President Bush claimed in March, Saddam had "trained and financed ... al
Qaeda".3 Bush and Blair, as their courtship of the president of
reveals, appear to possess no genuine concern for the human rights of

  But a further, and even graver, set of lies is only now beginning to
to light. Even if all the claims Bush and Blair made about their enemies
their motives had been true, and all their objectives had been legal and
just, there may still have been no need to go to war. For, as we
last week, Saddam Hussein proposed to give Bush and Blair almost
they wanted before a shot had been fired.4 Our governments appear both
have withheld this information from the public and to have lied to us
the possibilities for diplomacy.

  Over the four months before the coalition forces invaded Iraq, Saddam
Hussein's government made a series of increasingly desperate offers to
United States. In December, the Iraqi intelligence services approached
Vincent Cannistraro, the CIA's former head of counter-terrorism, with an
offer to prove that Iraq was not linked to the September 11th attacks,
to permit several thousand US troops to enter the country to look for
weapons of mass destruction.5 If the object was regime change, then
the agents claimed, was prepared to submit himself to
internationally-monitored elections within two years.6 According to Mr
Cannistraro, these proposals reached the White House, but were "turned
by the president and vice president."7

  By February, Saddam's negotiators were offering almost everything the
government could wish for: free access to the FBI to look for weapons of
mass destruction wherever it wanted, support for the US position on
and Palestine, even rights over Iraq's oil.8 Among the people they
was Richard Perle, the security adviser who for years had been urging a
with Iraq. He passed their offers to the Central Intelligence Agency.
week he told the New York Times that the CIA had replied, "Tell them
that we
will see them in Baghdad."9

  Saddam Hussein, in other words, appears to have done everything
to find a diplomatic alternative to the impending war, and the US
appears to have done everything necessary to prevent one. This is the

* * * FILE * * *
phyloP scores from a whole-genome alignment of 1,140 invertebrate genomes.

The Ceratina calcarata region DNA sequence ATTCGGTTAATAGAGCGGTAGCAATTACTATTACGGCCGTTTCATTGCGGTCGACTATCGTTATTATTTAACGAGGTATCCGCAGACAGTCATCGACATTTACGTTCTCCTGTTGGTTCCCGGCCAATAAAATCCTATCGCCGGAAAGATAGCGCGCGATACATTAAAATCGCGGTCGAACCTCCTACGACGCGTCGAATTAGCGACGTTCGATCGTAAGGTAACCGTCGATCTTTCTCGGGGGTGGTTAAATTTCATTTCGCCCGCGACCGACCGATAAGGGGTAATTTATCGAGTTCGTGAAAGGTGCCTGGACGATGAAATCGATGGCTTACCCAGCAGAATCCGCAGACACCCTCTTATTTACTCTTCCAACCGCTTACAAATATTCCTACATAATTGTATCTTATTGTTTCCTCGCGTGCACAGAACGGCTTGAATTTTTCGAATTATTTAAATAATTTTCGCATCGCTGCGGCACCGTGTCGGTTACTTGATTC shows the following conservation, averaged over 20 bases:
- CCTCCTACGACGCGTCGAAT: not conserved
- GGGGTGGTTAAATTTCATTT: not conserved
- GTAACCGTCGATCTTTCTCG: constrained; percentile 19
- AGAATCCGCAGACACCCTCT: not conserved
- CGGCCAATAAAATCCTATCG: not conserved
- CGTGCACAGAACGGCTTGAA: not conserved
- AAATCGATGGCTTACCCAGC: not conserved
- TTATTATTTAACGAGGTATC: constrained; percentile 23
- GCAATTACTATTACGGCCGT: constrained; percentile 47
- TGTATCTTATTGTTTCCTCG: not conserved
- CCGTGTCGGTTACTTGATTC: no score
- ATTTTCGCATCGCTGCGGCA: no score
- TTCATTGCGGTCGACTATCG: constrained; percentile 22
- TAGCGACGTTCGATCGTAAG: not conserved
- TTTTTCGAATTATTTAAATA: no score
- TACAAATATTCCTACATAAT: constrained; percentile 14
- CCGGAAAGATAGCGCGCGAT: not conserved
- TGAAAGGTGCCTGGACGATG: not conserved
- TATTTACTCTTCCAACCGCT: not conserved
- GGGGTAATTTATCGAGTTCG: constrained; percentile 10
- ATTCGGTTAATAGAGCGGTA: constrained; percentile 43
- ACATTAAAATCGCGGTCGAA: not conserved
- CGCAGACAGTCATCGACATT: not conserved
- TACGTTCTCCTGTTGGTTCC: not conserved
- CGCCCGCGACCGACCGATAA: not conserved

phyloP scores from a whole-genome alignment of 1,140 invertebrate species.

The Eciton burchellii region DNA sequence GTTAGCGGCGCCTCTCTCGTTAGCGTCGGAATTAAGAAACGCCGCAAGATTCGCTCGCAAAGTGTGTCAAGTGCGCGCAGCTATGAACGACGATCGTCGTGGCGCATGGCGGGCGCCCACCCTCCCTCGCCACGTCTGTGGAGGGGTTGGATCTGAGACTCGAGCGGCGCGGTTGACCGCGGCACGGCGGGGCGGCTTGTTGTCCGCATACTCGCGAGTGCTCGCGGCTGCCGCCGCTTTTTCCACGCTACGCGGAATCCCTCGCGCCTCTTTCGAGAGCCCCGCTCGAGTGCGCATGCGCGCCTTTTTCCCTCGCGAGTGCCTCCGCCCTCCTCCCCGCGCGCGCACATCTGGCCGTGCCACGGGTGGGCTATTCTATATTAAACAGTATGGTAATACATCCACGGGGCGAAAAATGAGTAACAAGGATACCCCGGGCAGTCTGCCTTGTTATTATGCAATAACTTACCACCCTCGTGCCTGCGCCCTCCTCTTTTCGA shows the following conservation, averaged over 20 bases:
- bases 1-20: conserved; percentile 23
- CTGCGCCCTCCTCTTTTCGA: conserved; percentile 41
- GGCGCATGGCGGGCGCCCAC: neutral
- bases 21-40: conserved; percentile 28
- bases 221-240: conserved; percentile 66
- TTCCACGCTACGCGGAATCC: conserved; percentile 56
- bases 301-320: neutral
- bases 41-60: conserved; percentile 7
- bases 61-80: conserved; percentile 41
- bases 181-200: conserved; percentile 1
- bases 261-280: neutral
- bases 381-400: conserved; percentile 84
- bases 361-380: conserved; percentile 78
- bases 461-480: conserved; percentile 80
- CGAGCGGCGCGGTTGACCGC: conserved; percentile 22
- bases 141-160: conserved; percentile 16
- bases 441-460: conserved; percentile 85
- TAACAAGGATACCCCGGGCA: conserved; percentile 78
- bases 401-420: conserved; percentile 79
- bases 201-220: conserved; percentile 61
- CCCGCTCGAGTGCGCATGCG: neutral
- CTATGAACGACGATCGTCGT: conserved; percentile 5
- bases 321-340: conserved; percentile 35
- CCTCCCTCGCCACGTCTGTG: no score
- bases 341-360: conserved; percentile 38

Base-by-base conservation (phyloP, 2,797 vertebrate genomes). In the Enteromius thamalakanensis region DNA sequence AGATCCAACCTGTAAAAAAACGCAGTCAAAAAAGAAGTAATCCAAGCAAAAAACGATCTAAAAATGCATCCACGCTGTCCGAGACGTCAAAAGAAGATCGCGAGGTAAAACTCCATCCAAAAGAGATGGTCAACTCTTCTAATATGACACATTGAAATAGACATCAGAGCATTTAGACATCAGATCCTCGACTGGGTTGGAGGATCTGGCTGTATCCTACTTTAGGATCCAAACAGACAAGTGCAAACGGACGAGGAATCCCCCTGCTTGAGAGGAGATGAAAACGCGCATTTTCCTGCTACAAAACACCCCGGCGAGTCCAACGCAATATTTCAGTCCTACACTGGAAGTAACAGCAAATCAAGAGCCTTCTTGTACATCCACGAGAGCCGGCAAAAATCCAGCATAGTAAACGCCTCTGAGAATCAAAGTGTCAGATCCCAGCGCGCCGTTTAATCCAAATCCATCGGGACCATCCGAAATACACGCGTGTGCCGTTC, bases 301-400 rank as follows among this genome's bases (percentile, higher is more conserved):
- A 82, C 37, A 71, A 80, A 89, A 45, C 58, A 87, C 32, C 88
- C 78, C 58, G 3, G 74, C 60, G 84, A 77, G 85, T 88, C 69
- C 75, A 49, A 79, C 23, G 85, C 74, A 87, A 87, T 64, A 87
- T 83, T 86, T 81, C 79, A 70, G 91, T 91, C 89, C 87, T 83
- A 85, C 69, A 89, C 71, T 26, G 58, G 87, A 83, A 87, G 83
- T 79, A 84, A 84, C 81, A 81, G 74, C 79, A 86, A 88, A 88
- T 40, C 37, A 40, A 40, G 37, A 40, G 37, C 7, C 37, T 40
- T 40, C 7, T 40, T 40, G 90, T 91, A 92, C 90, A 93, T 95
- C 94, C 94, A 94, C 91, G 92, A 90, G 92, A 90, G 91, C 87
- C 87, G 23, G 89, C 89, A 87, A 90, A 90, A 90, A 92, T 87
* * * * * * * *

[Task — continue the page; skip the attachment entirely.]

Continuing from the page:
opposite to what we were told by George Bush and Tony Blair. On March
13 days before the war began, Bush said to journalists, "I want to
you that it's his choice to make as to whether or not we go to war. It's
Saddam's choice. He's the person that can make the choice of war and
Thus far, he's made the wrong choice.".10 Ten days later, Blair told a
conference, "we have provided the right diplomatic way through this,
is to lay down a clear ultimatum to Saddam: cooperate or face
disarmament by
force ... all the way through we have tried to provide a diplomatic
solution."11 On March 17th, Bush claimed that "Should Saddam Hussein
confrontation, the American people can know that every measure has been
taken to avoid war".12 All these statements are false.

  The same thing happened before the war with Afghanistan. On September
2001, the Taliban offered to hand Osama bin Laden to a neutral Islamic
country for trial if the US presented them with evidence that he was
responsible for the attacks on New York and Washington.13 The US
the offer. On October 1st, six days before the bombing began, they
it, and their representative in Pakistan told reporters "we are ready
negotiations. It is up to the other side to agree or not. Only
will solve our problems."14 Bush was asked about this offer at a press
conference the following day. He replied, "There's no negotiations.
no calendar. We'll act on [sic] our time."15

  On the same day, Tony Blair, in his speech to the Labour party
ridiculed the idea that we could "look for a diplomatic solution".
"There is
no diplomacy with Bin Laden or the Taliban regime. ... I say to the
surrender the terrorists; or surrender power. It's your choice."16 Well,